Marines and sailors of 2nd Battalion, 4th Marines, will mark the 10-year anniversary of the Battle of Ramadi, during an April 6 ceremony at Camp Pendleton, Calif.
The 2004 battle was among the war’s hardest fought, resulting in the death of 34 Marines and one sailor.
On April 6, a series of coordinated ambushes in the city took the lives of many of those Marines. It was a level of precision and tenacity not before seen by the insurgency.
The Marines of 2/4, however, were able to break insurgent momentum by killing an estimated 250 fighters between April 6 and 10. It was a pivotal operation in the capital of Al Anbar province where Marines would continue to fight insurgents alongside U.S. Army units and allied Iraqi forces for the remainder of the Iraq war.
Later, in July 2004, USA Today described 2nd Battalion as then having the highest number of casualties during the Iraq war, with 20 percent of the entire 1,000-man force killed or wounded.
“Though battles in places such as Fallujah and Najaf have gotten far more attention, the Marine battalion in this provincial capital has encountered the most deadly combat fighting and logged the highest number of casualties of any U.S. battalion since the war in Iraq began,” USA Today reported.
The April 6 ceremony at Camp Pendleton will honor the sacrifice of those Marines and sailors who fought in the streets of Ramadi with a service at the Camp San Mateo Memorial Garden. It will include participation by veterans of the battle, Gold Star Families and friends.
Those planning to attend should contact Mark Sperling at email@example.com.
Yea, I know about Ramadi. My son was with the 2/5 and spent a lot of time there. He lost many brothers. God bless them all!!
Guard the gates closely brothers, your sacrifice is not forgotten. Semper Fi, warriors.
Thanks for spreading the word about the Battle of Ramadi. I was there with 2nd Bn 4th Mar at the time as a TOW gunner. Once quick thing, we didn’t lose 34 people in that battle, we lost 34 over the seven month deployment. Most of those casualties happened in a 4 month period or so if I remember correctly.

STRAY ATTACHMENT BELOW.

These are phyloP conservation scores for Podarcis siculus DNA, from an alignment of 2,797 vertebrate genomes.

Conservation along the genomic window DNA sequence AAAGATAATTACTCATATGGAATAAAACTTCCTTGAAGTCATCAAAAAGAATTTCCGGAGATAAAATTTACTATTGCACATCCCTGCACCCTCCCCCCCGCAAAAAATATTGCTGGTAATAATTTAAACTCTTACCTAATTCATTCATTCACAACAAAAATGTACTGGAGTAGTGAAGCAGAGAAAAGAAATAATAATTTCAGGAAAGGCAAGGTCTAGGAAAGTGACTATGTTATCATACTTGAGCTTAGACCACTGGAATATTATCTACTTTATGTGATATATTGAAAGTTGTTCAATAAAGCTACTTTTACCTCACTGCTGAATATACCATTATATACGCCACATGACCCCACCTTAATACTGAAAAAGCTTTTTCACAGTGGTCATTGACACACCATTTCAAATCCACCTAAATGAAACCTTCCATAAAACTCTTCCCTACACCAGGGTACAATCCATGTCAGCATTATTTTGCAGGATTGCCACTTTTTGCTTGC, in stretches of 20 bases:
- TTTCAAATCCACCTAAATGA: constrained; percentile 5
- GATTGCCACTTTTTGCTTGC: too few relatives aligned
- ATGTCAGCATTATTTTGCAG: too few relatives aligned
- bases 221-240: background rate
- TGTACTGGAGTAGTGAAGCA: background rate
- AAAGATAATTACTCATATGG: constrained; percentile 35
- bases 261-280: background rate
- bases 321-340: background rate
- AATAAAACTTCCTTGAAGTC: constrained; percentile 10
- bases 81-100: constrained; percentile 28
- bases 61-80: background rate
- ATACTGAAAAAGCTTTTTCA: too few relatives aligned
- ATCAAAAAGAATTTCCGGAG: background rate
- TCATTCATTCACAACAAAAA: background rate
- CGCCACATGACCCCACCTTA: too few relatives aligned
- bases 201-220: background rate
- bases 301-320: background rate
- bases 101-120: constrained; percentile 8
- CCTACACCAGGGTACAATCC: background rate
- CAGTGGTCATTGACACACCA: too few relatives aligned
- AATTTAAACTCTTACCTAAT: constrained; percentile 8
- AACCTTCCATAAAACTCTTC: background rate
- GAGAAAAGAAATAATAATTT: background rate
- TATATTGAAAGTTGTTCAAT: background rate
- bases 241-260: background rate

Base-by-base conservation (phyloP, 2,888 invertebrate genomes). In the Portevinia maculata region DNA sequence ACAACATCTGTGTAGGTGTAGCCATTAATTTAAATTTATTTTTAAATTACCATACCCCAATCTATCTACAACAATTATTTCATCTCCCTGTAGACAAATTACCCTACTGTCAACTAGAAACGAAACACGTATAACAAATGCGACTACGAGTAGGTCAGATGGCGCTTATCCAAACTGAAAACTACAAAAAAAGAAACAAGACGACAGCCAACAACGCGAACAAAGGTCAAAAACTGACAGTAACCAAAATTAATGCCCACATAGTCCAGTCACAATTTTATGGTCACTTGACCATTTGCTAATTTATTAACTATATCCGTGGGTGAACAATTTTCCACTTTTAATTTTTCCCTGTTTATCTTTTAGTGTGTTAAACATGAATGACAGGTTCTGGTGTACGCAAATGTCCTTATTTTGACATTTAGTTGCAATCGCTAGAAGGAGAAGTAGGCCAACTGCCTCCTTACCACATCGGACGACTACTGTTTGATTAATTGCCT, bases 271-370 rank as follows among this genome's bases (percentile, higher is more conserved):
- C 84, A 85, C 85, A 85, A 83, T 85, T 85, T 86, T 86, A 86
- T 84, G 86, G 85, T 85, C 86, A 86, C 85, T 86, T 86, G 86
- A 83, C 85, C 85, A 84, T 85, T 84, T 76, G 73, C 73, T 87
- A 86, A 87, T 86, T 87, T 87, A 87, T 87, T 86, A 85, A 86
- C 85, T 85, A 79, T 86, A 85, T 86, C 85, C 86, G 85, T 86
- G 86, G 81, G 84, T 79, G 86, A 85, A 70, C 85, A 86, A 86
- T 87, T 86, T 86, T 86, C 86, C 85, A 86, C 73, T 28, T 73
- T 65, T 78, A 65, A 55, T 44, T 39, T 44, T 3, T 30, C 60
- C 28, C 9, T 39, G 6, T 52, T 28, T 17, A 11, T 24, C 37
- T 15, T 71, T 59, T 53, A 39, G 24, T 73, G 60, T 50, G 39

The reason why I’m saying this is because I believe it gives respect to the people who fought to get things right. There is no need exaggerating something that doesn’t need it.
I’m sure the mistake was unintentional and I’m writing this with due respect to the author.
Despite the 10 year anniversary press, I believe this battle is in danger of being forgotten. That would be a shame.
I heard about the Battle of Ramadi directly from my son who was with the 2/4 Marines, and they are deserving of there name. He was a TOW gunner and I am so proud of him and his two older brothers who are marines. Keep us protected here at home THANK YOU MARINES.
I’m overwhelmed at the outstanding responces, from everyone who is coming. It will be a Beautiful Remembrance to our Loved ones, our Fallen Heroes and Brothers. The Reunion is also going to be so amazing, to see everyone, hard to accept it’s been 10 yrs. already . I can’t tell you how excited I am. See you soon !!! SEMPER FI
I am the mom of LCPL Jeremiah Savage 2/4 81st Weapons CO KIA May 12, 2004. I wish I could be there for the memorial but know in spirit I am with his brothers who came home. Forever changed but have given so much love to me through out the last 10 years.
I had the privilege of meeting a young man that was there. He brought this battle to my attention. I hold him and his brothers in highest esteem for keeping us safe. Semper Fi. We are eternally grateful.
I had the privilege of meeting a young man that was in that battle. We are eternally grateful to him and all of the armed services for keeping us safe. Semper Fi